Making a play for inflation-resistant leisure stocks
According to Fidelity’s Kevin Francfort, franchisors, as well as companies with fixed-rate debt and relatively fixed expenses, may provide a hedge against inflation.
The performance of leisure stocks—such as those in the hotel, casino, and restaurant industries—is often tied to the health of the economy, and Fidelity’s Kevin Francfort has prioritized inflation-resistant leisure businesses that he believes can achieve outsized capital appreciation, regardless of the macroeconomic environment.
“Some investors might be surprised to learn that a number of leisure stocks can perform well in an inflationary backdrop,” says Francfort, co-manager of Fidelity® Select Leisure Portfolio (FDLSX), along with Will Hilkert. “Will and I see a wide range of outcomes for inflation over the next few years.”
In managing the fund, Francfort and Hilkert have invested heavily in franchisors, especially among hotels and restaurants. Francfort says these companies tend to run very high-margin, high-return businesses, and experience minimal cost pressure because they do not directly operate the restaurants/hotels. Rather, they sell franchisees the intellectual property and collect a recurring royalty fee.
The stocks of franchisors were well-represented in the portfolio as of October 31, with hotel giants Marriott International (MAR) and Hilton Worldwide Holdings (HLT) among its biggest holdings, along with Domino’s Pizza (DPZ) and Restaurant Brands International (QSR)—owner of Burger King, Tim Hortons, and other fast-casual chains.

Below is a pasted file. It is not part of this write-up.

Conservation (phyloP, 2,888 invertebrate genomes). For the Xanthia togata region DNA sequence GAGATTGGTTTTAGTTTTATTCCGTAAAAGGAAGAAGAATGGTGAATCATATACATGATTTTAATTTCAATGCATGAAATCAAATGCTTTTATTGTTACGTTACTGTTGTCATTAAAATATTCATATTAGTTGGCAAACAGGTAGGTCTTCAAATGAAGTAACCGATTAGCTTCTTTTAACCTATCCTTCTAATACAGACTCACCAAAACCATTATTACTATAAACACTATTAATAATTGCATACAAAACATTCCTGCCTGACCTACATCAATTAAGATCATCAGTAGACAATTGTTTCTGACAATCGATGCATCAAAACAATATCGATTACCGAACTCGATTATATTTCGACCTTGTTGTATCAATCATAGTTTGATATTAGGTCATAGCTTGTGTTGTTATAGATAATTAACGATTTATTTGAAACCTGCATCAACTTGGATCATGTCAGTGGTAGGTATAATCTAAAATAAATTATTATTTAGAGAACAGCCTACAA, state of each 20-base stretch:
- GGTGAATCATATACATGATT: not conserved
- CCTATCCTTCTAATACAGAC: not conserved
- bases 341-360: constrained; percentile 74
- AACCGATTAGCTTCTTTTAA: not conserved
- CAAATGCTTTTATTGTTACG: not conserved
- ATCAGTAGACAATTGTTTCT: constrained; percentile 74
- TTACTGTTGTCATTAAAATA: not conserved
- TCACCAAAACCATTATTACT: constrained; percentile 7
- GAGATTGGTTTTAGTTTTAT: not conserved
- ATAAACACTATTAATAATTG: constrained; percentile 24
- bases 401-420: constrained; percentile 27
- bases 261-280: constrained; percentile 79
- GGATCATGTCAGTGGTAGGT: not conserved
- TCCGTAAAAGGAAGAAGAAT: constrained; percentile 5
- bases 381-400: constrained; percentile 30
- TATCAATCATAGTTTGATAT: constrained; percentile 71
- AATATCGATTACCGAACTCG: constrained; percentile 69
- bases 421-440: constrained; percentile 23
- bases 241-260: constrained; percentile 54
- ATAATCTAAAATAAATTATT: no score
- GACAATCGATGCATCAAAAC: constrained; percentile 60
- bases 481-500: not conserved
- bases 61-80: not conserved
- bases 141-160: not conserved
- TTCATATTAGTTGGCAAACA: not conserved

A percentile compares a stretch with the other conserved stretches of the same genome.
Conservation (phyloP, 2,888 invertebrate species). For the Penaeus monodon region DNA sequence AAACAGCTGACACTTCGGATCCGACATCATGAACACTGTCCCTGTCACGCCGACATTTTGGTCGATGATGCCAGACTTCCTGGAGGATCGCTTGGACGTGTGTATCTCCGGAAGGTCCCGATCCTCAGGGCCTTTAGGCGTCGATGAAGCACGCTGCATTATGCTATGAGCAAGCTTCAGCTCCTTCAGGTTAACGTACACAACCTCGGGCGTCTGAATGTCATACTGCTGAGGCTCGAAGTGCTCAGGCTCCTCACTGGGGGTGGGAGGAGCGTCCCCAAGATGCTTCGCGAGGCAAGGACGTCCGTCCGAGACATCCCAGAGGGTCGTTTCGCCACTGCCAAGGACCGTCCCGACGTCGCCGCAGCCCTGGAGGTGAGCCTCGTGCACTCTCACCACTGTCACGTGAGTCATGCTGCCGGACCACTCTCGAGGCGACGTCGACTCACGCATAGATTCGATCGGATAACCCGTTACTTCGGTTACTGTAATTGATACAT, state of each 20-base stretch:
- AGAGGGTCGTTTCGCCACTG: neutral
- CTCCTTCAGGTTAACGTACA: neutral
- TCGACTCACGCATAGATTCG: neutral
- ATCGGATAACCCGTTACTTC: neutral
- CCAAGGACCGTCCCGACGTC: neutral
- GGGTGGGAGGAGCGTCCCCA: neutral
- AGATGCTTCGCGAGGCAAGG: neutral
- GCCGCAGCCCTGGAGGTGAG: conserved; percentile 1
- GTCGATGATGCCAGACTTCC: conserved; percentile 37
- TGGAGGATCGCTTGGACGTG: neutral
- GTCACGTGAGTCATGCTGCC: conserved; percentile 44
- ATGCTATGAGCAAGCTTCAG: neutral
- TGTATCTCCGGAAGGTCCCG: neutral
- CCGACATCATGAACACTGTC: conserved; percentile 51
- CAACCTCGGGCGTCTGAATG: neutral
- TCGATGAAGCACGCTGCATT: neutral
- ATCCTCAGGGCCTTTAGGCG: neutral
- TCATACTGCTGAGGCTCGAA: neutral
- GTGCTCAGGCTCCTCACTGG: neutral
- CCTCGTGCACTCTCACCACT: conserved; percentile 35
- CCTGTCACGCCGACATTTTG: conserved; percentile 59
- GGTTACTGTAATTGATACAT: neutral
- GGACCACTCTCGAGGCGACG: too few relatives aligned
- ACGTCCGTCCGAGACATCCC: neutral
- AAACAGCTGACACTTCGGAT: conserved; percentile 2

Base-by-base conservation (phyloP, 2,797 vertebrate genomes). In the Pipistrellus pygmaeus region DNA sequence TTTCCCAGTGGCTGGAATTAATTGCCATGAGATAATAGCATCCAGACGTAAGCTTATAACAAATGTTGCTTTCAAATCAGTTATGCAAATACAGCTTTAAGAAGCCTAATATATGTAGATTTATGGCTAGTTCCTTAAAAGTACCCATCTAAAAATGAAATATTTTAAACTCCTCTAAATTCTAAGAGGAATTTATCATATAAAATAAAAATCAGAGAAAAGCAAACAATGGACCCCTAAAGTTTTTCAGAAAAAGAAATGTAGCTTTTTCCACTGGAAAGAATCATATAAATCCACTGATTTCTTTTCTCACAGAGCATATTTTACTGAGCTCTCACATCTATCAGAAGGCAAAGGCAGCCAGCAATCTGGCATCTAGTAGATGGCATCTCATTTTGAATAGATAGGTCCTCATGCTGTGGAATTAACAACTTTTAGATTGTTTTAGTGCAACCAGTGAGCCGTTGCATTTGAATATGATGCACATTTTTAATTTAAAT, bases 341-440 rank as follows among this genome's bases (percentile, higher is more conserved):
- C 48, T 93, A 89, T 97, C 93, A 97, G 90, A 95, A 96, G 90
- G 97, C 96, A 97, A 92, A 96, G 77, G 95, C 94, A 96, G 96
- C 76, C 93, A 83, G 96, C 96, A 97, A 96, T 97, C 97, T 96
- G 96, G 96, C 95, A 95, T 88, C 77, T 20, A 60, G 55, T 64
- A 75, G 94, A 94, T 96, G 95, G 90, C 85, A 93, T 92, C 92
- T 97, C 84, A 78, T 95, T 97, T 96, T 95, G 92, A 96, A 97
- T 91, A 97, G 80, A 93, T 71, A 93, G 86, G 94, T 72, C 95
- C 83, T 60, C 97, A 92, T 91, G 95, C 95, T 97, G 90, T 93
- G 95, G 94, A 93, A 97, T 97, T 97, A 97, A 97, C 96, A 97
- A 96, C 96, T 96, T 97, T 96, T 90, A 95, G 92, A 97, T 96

“Because franchisors tend to be less sensitive to inflationary pressure, they’ve held up relatively well amid this backdrop of high inflation and rapidly rising interest rates,” says Francfort.
Separately, Francfort says he and Hilkert are taking a close look at the type of debt a company holds.
“Fixed- versus floating-rate debt, as well as the timeframe for a firm to refinance its fixed debt, are becoming increasingly important investment qualities to us,” states Francfort. “Among stocks with a similar valuation, we have a strong preference for companies with fixed, long-term debt, which isn’t negatively impacted by the upward trajectory of interest rates.”
Another strategy the co-managers have pursued is to invest in companies with fixed expenses and variable revenue. For example, a company with fixed-rate property leases can be shielded from higher costs over a multiyear period, they say.
Casino operator Penn Entertainment (PENN) is an example of a fund holding that has the combination of variable revenue and fixed costs the co-managers prefer. They recently increased exposure to Penn, bringing the position closer to a neutral weighting versus the industry benchmark as of October 31.
“Variable revenue and relatively fixed costs are beneficial during an inflationary environment because, over time, companies whose revenue is tied to nominal gross domestic product and disposable income will see profit margin expansion as revenue grows faster than costs,” says Francfort.
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